Coach looking to expand ROTC-type program after seeing success at Dallas ISD elementary school

ROTC programs are high school staples, but what about similar military-style programs for our youngest students?

There’s one program leading the way at a Dallas ISD elementary school.

At Dunbar Learning Center, which serves at-risk students near Fair Park in South Dallas, students are finding a certain rhythm to learning discipline, respect for authority, and valuable skills that could one day lead to a good paying career.

When coach Teno Myles started at Dunbar, he saw room for improvement.

"I see a lot of myself in those kids," he said. "When I initially got here, there were referrals, there were fights, kids were being suspended almost weekly."

So the South Oak Cliff High and TCU graduate, who also served in the Army, called on his military training.

He started the SLAC program for Dunbar’s kindergarten through 5th graders, drilling down on Service, Leadership, Academics, and Courage.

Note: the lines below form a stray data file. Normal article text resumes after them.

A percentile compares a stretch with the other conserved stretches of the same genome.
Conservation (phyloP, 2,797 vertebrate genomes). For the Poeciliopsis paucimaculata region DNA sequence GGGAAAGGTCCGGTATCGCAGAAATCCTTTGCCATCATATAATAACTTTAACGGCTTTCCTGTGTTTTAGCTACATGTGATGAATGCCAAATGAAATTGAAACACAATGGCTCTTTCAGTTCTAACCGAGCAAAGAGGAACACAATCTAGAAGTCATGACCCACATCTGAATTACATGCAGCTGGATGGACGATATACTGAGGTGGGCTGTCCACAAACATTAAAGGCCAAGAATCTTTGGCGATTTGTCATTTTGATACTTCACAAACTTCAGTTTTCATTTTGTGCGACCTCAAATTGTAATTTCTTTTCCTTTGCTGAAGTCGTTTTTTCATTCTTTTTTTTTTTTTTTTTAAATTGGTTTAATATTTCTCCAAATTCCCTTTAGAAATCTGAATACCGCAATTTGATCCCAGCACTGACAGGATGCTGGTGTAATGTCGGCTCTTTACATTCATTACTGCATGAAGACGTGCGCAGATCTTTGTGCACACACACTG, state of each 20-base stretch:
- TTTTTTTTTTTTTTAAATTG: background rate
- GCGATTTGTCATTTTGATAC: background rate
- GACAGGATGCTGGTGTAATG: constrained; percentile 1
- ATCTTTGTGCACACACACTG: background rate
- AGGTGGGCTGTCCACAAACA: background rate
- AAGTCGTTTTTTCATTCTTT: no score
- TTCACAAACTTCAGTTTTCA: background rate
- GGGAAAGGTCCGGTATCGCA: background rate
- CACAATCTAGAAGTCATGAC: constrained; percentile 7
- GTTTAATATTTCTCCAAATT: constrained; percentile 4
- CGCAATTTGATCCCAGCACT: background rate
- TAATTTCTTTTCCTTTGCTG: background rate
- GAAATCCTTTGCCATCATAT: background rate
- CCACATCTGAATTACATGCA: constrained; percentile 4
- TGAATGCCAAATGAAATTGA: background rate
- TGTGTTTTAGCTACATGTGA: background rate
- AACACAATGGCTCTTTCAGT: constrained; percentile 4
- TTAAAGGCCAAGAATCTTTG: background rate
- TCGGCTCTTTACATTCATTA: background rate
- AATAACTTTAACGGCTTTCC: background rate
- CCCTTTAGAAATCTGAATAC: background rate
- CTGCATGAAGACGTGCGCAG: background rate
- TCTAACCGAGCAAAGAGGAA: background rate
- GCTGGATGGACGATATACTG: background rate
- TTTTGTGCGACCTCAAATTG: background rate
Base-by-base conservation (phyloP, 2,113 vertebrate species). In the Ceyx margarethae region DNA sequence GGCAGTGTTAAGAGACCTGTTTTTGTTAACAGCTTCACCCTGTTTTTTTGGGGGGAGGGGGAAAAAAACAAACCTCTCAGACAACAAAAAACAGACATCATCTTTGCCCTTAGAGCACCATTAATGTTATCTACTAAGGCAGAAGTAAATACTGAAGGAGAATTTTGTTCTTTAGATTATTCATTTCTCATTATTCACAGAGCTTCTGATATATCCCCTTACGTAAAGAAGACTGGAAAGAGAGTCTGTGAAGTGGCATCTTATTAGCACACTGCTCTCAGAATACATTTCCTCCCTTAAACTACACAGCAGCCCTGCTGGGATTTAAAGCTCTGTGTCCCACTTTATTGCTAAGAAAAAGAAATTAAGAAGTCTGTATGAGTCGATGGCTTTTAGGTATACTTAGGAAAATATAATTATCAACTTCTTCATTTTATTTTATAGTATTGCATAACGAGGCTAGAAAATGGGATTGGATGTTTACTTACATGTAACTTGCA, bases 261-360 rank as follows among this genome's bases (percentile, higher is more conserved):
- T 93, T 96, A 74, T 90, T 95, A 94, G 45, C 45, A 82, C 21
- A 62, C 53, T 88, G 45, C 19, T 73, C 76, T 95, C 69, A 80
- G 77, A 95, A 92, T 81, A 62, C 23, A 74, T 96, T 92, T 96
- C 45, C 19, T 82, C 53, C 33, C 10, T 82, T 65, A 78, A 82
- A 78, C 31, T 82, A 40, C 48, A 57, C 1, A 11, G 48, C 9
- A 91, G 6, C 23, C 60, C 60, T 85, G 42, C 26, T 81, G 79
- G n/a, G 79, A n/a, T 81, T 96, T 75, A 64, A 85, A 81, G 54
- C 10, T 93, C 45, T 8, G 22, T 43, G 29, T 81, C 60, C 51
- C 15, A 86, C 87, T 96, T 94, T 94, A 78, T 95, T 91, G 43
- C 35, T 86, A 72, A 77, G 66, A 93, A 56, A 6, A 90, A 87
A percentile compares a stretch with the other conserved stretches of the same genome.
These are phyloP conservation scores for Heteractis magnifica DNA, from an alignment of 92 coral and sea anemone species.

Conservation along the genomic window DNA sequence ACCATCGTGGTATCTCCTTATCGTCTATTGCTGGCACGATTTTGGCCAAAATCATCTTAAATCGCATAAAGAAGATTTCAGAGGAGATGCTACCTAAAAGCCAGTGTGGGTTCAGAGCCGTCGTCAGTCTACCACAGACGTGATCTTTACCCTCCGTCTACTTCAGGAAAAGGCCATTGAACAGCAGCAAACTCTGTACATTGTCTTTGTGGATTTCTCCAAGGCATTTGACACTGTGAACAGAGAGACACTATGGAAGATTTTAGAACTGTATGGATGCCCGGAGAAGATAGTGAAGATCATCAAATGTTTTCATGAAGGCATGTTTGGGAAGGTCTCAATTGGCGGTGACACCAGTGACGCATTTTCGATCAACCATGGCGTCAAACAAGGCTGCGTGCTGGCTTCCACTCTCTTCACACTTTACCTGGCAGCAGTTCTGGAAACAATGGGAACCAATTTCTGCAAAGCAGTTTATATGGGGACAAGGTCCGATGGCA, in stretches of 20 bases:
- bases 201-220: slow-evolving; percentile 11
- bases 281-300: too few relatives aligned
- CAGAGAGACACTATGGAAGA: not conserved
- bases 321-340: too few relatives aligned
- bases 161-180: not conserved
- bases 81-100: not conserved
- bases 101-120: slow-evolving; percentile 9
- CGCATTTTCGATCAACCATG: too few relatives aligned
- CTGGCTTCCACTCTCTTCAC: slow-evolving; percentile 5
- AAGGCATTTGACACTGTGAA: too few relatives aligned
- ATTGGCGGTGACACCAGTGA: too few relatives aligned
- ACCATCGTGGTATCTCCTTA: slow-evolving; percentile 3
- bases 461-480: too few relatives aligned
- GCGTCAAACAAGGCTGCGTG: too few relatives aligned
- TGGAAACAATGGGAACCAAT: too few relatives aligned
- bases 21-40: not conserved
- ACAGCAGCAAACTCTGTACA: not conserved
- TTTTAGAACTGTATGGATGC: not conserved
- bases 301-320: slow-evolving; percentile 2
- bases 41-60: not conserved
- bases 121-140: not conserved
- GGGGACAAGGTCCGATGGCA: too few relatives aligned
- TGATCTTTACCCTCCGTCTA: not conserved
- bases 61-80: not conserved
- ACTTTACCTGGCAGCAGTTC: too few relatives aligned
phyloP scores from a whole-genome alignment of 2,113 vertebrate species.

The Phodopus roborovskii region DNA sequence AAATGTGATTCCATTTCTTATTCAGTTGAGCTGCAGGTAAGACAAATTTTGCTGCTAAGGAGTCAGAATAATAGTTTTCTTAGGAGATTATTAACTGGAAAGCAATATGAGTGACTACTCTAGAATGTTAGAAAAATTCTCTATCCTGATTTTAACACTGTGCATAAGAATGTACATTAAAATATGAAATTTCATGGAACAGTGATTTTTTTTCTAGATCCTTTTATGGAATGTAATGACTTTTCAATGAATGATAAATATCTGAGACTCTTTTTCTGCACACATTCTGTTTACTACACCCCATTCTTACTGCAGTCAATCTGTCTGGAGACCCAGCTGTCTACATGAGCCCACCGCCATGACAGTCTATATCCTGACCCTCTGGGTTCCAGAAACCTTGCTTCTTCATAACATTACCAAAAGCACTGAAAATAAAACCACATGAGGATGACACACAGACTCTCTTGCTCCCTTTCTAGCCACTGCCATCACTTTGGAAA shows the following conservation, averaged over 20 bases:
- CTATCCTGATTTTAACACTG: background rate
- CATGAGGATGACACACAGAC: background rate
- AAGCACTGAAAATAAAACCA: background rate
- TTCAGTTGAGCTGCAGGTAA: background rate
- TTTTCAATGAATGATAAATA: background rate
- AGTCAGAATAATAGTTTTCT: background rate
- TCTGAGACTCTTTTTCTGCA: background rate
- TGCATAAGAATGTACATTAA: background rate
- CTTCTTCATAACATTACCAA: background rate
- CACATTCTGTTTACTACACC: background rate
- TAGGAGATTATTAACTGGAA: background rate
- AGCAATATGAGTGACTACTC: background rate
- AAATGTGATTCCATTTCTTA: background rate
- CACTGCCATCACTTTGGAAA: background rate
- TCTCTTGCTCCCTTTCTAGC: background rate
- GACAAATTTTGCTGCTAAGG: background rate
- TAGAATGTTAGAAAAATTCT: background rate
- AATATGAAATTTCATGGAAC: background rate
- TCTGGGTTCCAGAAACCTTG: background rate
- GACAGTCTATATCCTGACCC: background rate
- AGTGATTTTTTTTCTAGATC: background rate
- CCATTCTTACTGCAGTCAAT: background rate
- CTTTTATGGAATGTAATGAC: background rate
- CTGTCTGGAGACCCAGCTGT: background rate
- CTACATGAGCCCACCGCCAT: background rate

In the 3rd grade, participants also pick a profession, like doctors or lawyers, to study.

"I realized a lot of our students weren’t being exposed to occupations that could provide them with the lifestyle and the things that they desire," Myles added.

"I thought this was a chance for me to get my act together," 5th grader Ty’reek Ellis said.

And just like the military, students earn a rank and badge.

"They see their peers, they see their older cousins or brothers with these badges, and it’s, ‘Oh coach, I want to be that, I want to have that rank,’" Myles said.

"I’m setting an example for the little kids so they can treat other people how they want to be treated," 5th grader Sariya Johnson said.

Myles said he has not only noticed genuine enthusiasm and interest from students, but he is also seeing results.

"I asked a teacher about a week ago, how many referrals has she had, and she actually replied, ‘Teno, I’ve actually had no referrals this year,’" he said.

The ultimate goal to expand SLAC to other schools

Until then, Myles is enjoying its success, one step at a time.

"Kids that were getting suspended now becoming sergeants and actually have a direction about what they want to be when they grow up, it’s priceless," he explained.